December 16, 2020
Until earlier this year, one might find Marc Geiger, a 20-year Las Vegas resident manning the skies with a law enforcement agency as a Tactical Flight Officer. Geiger, has been working in aviation throughout his life as well as in law enforcement for over 17 years. As a tactical flight officer, Geiger’s flight operation duties support numerous and varied law enforcement missions.
In late 2019 and early 2020, Geiger experienced two transient ischemic attacks or TIA known as a mini-stroke. Geiger shares, “I was on a two-person crew training mission and felt pain in my arm just after landing, I felt a little queasy which was not normal for me. I also had some cramping in my bicep area.” he said. During the second suspected TIA approximately one month later, Geiger commented, “I was mid-flight and had trouble articulating my words while transmitting information to the dispatch center over the radio. The pilot in command recognized a medical issue and we landed safely.” After the first TIA, Geiger was taken to the emergency room where he was incorrectly diagnosed with thoracic impingement syndrome. After his second TIA and trip to the emergency room, he was referred to Jeffrey Levisman, MD, FACC, FSCAI, board certified Interventional Cardiologist at Las Vegas Heart Associates. Dr. Levisman, Chief of Cardiology and the Medical Director of Transcatheter Valve Replacement (TAVR) Program at MountainView Hospital, was now in control of Geiger’s care plan. Dr. Levisman shares, “A TIA also referred to as a warning stroke, can last a few minutes and up to 24-hours before symptoms disappear. At times, a TIA can sometimes foreshadow something more serious and life-threatening such as a full-blown stroke, which is what we want to prevent.”
After running multiple tests including an EKG that was found to be abnormal and a bubble study that was inconclusive, Dr. Levisman’s next step was to rule out a patent foramen ovale, an opening between the left and right chambers of the heart, “We are able to close this opening in a minimally invasive procedure to prevent the possibility of a blood clot from forming,” Dr. Levisman said.
Patient assisted in monitoring public safety, now is receiving cardiac monitoring
After completion of the procedure, Dr. Levisman then referred Geiger to his colleague, Niuton Koide, MD, FACC, board certified Cardiac Electrophysiologist at Las Vegas Heart Associates and the Director of the Electrophysiology Department at MountainView Hospital for further care. At Dr. Koide’s recommendation, Geiger was prescribed to receive an insertable cardiac monitoring system (ICM), “This tool is instrumental in diagnosing, managing and monitoring long-term heart conditions such as; atrial fibrillation and arrhythmia,” said Dr. Koide. “This device is surgically placed under the skin of a patient’s chest during a brief minimally invasive outpatient procedure,” said Dr. Koide.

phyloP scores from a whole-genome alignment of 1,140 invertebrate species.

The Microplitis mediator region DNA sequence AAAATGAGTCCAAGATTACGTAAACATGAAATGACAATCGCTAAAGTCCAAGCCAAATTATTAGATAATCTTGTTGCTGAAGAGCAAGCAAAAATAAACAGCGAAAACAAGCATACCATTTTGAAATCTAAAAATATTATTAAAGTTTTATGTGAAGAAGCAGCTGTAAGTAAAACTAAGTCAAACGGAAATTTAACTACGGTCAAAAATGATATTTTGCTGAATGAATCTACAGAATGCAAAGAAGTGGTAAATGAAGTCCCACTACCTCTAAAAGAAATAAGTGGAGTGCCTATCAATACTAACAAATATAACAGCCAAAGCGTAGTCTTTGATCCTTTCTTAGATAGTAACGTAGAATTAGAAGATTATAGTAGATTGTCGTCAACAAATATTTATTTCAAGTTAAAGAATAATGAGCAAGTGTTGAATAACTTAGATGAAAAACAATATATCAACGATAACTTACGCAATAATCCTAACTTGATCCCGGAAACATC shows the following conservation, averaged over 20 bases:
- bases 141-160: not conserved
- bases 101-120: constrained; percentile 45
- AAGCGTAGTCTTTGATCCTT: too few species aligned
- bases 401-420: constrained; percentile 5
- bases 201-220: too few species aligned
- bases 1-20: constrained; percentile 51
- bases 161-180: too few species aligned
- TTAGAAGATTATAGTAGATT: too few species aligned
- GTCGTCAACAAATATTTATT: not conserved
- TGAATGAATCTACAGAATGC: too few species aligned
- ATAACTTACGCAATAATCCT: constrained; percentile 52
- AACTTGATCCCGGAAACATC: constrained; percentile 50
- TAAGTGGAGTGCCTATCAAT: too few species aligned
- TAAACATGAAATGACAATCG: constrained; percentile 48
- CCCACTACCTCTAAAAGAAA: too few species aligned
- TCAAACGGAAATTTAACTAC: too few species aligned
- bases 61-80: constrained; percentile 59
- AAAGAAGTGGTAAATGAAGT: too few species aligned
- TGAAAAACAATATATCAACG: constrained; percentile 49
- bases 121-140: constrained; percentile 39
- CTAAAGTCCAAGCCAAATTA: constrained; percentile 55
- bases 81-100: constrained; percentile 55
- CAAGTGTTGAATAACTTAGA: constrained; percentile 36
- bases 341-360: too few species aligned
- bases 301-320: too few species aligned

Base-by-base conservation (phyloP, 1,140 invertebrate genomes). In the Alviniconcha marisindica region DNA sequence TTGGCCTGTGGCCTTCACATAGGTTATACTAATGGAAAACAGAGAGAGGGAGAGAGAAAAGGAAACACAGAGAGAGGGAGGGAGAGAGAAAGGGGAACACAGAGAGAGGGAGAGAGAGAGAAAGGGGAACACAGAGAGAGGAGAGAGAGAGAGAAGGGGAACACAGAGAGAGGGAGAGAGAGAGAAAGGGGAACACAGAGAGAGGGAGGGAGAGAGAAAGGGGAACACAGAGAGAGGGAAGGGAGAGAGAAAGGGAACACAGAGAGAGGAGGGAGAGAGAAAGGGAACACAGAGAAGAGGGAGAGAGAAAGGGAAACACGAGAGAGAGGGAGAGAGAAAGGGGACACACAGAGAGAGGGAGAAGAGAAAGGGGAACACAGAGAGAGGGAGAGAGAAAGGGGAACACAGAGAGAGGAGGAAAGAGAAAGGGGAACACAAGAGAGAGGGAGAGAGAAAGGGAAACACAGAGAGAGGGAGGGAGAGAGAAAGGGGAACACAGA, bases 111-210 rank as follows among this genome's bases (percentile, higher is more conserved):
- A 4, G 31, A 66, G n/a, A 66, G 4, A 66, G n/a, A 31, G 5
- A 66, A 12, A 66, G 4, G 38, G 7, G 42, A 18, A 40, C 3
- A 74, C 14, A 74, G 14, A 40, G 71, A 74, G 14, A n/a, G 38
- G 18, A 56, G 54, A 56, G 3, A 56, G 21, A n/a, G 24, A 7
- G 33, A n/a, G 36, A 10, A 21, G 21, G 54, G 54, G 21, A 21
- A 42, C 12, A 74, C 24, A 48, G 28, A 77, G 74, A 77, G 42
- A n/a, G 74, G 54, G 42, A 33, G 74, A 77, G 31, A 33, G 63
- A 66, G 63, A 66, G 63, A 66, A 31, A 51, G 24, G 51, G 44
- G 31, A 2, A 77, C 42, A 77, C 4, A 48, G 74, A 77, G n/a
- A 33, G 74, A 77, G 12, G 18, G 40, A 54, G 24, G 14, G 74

Once implanted the device requires cellular or Wi-Fi capability, a home communicator device or a smart phone in which data is transmitted to your physician. There is a smart phone and tablet app available to pair with the ICM. The system has a remote monitoring component which allows both the patient and the physician to connect to the device via the app to see real-time data including current heart rhythms. The device “watches” for any cardiac problems that may arise 24-hours–a-day for up to four and a half years after the device is inserted. The app allows patients the capability to also record symptoms as they happen, which is then sent to the doctor.
“ICMs are prescribed when a physician is unable to diagnose the cause of your symptoms by standard methods such as an EKG,” said Dr. Koide, Medical Director of Electrophysiology. “There needs to be a longer period to monitor, this is a solution for chronic disease management that is accurate, instantaneous and provides peace of mind for my patients.”
While Geiger is no longer in-flight, Geiger who is still serving in law enforcement, is serving in the Community Relations Department teaching classes on topics such as crime prevention, coordinating and hosting community-orientated events among many other community engagements.
“I’ve had two procedures now at MountainView Hospital and couldn’t have asked for a better hospital or staff that cared for me,” said Geiger. “I’m such a stickler; the quality of care and service was so high across the board. I did not hesitate to fill out the survey sharing my thoughts.”
When asked what preventive measures and advice to give to someone experiencing a medical concern, Geiger, said, “I get annual physicals, I’m healthy and in shape because my career requires it, but that may not always be enough. Make sure you’re proactive and listen to your body.” He said, “Things can go undetected, as they did in my case. I’m so thankful for Dr. Levisman and Dr. Koide for the great care I received and being able to have access to some of the best technology.”